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GameStop launches NFT marketplace, Three Arrows creditors granted court hearing

Yahoo Finance crypto reporter David Hollerith joins the Live show to break down GameStop's new NFT marketplace and the emergency meeting courts granted to Three Arrows creditors.

Video Transcript

- Let's shift over now to GameStop, which is announcing a much-anticipated move into the NFT space, launching its own marketplace for those nonfungible tokens. The move is a bid for the once-loved meme stock to turn around its fortunes. Yahoo Finance's David Hollerith joins us now with more. David, it's a rough time to be launching an NFT platform. But tell us more about what GameStop is hoping to do with this.

DAVID HOLLERITH: Yeah, Brian, the platform is built on Ethereum. And the idea, I think, starts with just essentially buying and selling digital assets. And the truth is that we don't have a lot of clarity in terms of what the company wants to do other than that, you know, this is a part of its broader push to pivot itself from solely brick and mortar to more of an ecommerce crypto play. The company has previously cited many times Web3 is the kind of business model they're going for. Now Web3 is sort of an open business model that has a lot of interpretations.

But, you know, right now, given that the company has announced the marketplace as of yesterday afternoon, there's a lot of open questions that remain. But in terms of the cost that goes towards this, GameStop has hired a number of employees for its growing blockchain side of its business. But the actual cost to spin up a marketplace varies a lot.

But from the experts I've spoken with, it doesn't necessarily cost a lot of money to spin up these things. And the company would retain money off of the transaction fees. So in terms of what this means for their business model, at least Matthew Furlong, the CEO, is projecting that it's a part of their plan and hopefully it can give them more value.

- Separately, in the crypto space, David, you've got Three Arrows creditors getting an emergency hearing here. What's the latest on that?

DAVID HOLLERITH: Yeah, they had an emergency hearing earlier today. It actually just ended. And, essentially, what was going on was the legal teams representing the creditors, the people who lent money to Three Arrows before they filed bankruptcy have been concerned that the Three Arrows founders have not been present in the hearing so far.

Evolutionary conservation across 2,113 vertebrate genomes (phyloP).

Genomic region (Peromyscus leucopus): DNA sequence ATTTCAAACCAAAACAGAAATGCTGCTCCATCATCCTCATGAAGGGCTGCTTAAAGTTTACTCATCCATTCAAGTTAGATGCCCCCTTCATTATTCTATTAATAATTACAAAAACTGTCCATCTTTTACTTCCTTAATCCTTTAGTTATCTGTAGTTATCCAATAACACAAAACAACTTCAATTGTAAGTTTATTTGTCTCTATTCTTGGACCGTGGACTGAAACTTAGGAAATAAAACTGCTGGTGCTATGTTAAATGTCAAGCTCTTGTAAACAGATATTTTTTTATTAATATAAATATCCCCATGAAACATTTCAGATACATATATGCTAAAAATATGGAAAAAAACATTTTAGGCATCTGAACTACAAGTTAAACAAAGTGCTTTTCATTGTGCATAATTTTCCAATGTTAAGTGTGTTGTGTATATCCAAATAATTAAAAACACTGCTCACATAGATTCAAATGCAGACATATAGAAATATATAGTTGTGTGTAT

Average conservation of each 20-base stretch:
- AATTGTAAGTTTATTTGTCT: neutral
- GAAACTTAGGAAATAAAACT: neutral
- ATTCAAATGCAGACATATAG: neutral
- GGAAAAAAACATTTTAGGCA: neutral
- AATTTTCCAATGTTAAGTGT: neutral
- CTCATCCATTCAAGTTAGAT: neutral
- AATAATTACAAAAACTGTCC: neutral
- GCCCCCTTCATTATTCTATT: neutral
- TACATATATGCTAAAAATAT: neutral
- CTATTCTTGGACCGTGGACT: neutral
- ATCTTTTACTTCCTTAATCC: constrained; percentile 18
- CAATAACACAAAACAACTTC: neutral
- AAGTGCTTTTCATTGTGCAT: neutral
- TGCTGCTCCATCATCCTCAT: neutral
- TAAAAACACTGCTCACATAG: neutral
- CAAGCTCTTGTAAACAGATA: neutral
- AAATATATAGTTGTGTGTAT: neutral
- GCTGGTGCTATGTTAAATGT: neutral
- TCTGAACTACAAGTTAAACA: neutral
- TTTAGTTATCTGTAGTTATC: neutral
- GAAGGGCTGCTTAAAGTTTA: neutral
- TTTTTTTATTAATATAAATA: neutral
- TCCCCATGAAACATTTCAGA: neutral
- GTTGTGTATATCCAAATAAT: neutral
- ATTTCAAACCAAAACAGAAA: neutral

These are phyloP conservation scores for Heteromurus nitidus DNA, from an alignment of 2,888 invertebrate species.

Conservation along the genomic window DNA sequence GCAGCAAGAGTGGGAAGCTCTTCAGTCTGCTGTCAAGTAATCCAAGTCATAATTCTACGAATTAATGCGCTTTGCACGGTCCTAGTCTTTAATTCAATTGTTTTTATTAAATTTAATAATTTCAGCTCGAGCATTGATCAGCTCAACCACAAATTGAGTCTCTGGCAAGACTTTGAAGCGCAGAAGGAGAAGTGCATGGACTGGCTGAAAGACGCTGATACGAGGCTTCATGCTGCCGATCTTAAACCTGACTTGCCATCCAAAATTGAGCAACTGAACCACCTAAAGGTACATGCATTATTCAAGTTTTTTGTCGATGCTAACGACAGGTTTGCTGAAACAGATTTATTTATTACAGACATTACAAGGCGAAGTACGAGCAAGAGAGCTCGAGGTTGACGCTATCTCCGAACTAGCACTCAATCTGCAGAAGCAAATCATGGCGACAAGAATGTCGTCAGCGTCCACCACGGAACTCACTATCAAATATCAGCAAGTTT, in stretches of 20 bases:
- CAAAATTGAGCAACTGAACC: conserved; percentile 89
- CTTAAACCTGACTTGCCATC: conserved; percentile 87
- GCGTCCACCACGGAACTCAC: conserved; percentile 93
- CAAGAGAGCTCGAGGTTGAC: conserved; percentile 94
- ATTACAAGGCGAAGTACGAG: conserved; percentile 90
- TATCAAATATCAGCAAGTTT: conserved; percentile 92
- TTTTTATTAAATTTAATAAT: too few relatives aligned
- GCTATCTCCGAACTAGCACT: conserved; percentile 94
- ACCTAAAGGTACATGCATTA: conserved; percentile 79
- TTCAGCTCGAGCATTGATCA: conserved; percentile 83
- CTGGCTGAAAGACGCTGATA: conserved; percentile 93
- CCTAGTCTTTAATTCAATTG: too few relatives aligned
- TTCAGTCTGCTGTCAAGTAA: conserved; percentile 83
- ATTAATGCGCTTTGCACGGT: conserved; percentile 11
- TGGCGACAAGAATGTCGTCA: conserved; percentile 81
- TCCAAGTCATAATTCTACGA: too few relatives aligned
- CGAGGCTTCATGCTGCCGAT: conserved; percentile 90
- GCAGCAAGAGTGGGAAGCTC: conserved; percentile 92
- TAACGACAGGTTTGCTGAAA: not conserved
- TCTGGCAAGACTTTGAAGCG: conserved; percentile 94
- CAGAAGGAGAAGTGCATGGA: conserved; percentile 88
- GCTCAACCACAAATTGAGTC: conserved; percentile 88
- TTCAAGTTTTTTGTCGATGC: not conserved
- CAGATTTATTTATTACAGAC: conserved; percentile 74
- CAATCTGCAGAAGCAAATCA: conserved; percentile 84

And they've also sort of said that this risks a higher likelihood that they could abscond with their assets before the court has possession of them. Because, obviously, the court wants to liquidate them so that the creditors can retain some money from the borrowed assets of what's left over of, essentially, this carcass of a business.

But Three Arrows has remained sort of, maybe you could say dodgy or at least has not been fully compliant with the creditors. And essentially this hearing, the only thing that really confirms, the judge ruled that all assets that belong to Three Arrows in the US will belong, are essentially frozen, meaning they cannot be transferred or moved by Three Arrows.

Now as far as how many assets that, how much of the company's assets that means for their total balance sheet, we really don't know. You know, I've spoken with a few restructuring lawyers about this who are just essentially observers at this point. And there's a lot of question. Three Arrows has been liquidated by a number of lenders. So there's a lot of question about how much money they have in terms of assets as it stands today.

Su Zhu, who is one of the co-founders, also before the hearing, he sort of broke his silence over Twitter and responded, sort of showing that, indicating from his side that the company is sort of being baited in this court case and that they have also received death threats. So that might be that's at least their indication for why they're not coming forward in a more, yeah, in a better way, essentially.

- Yeah, we'll have to continue to watch how all of that develops because it feels like very much far from the ending on that story. Got to find answers. David Hollerith, thanks so much.